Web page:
Risk of carbon stocks in the sea: – This saves Norway

Risk of carbon stocks in the sea: – This saves Norway

For the first time, researchers have calculated how much carbon, kelp forests and the like are being absorbed and stored along Norway’s coastal region: about 137 million tons of carbon.

– I’m amazed at how much, say, a very small part of our coastal region has to store carbon. If we had triggered this, Norway would have seen a huge jump in carbon emissions, he says On Øystein Hjermannresearch leader at NIVA, the Norwegian Institute for Water Research.

Tremendous development: The image drawn by NIVA shows how large parts of the coastal region of Farsund were developed from 2002 to 2014. – Everyone thinks that this small excavation doesn’t mean much, but we didn’t control the development, says Øystein Hjermann. Aerial photos and graphics: The Mapping Authority/NIVA
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Key interventions: Farsand is pictured here after developments carried out from 2002 to 2014. Construction in the beach area is destroying important carbon stocks in the sea.  Image: Mapping Authority/NIVA

Key interventions: Farsand is pictured here after developments carried out from 2002 to 2014. Construction in the beach area is destroying important carbon stocks in the sea. Image: Mapping Authority/NIVA
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more than air traffic emissions

Marine habitats absorb as much greenhouse gases as habitats on land, and they are absolutely essential to Norway’s climate calculations. 137 million tonnes of carbon (502 million CO2e) is stored in the top 25 cm of the sea floor within Norway’s territorial waters.

– 137 million tons of carbon roughly corresponds to all the trees in Viken, Vestfold and Telemark combined. 2.2 million tons of carbon dioxide is absorbed annually, nearly 2.5 times more than what is emitted by Norwegian air traffic, says Hejerman and ticks the time:

– That is why it is important to leave the sea alone, and to restore the eel-grass beds, which are being tested in the Oslo Fjord, says the research leader.

Occupied by the sea: Dag Øystein Hjermann is a marine biologist and head of research at NIVA and is amazed at how much carbon the coastal region of Norway has taken up.  Photo: private

Occupied by the sea: Dag Øystein Hjermann is a marine biologist and head of research at NIVA and is amazed at how much carbon the coastal region of Norway has taken up. Photo: private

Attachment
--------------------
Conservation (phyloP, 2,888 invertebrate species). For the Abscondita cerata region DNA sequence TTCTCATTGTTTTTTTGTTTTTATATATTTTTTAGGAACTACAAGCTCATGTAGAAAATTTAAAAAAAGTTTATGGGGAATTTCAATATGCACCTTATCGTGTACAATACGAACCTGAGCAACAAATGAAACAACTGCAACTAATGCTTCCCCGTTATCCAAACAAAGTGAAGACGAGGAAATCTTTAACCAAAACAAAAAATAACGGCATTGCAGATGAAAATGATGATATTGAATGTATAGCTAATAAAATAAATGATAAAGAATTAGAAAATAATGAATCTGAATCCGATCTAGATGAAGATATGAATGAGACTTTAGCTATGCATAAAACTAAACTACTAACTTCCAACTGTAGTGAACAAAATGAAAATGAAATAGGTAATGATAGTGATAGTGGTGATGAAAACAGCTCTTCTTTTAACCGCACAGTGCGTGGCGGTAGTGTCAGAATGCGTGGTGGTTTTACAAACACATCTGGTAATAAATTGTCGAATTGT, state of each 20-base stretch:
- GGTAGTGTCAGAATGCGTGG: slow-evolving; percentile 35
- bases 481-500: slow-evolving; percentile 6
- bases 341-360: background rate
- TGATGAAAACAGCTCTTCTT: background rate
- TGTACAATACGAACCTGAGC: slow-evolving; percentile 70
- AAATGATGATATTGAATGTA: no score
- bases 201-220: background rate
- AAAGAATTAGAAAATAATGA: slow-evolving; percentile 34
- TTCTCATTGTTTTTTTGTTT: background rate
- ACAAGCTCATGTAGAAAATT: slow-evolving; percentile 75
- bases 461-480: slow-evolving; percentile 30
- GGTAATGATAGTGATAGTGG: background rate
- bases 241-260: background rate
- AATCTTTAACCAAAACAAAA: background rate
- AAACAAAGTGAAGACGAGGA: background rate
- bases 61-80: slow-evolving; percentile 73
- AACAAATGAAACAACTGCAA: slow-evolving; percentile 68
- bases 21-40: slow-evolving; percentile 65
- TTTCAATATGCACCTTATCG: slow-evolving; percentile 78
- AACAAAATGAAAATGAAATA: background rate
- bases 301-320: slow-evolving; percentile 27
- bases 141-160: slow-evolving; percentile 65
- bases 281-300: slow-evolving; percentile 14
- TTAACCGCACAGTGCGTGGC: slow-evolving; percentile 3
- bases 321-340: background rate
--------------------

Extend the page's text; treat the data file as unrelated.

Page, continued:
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He adds that he believes more carbon is stored in the Norwegian regional area, which is a larger area.

– But we didn’t count on that, says the marine biologist.

Fight for percentages

The sea is huge and it is impossible to map it in the same way you would the land. So the researchers mapped the changes in two coastal regions, Farsund and Levanger, from 1990 until today.

The ocean absorbs more than it emits, making up about 4.5 percent of Norway’s total carbon dioxide emissions, and is permanently stored. That’s a lot, especially when we know that Norway is fighting to cut carbon emissions by every cent, says Gunhild Borgersen, a marine biologist at NIVA.

They mapped out filling coastal areas to build shopping malls, sports stadiums, stadium tents, docks, port development, and the like.

– Shallow water is the easiest to fill, and eelgrass is often found, a natural species that is not found in large areas, but it absorbs a lot of carbon annually. The sea floor is very important, Borgersen says, and has accumulated carbon over many thousands of years.

Norway is getting better at logging areas with eelgrass and kelp forests, which are again protected by a state manager, who today must accept all development.

– But the question remains whether we have a good enough overview of all the areas of eelgrass and reeds on the coast, says Borgersen.

- No time to wait

– No time to wait


– Do not judge

Hjermann of NIVA believes that municipalities, counties and decision-makers should be more aware of marine habitat types when it comes to development in the shore area.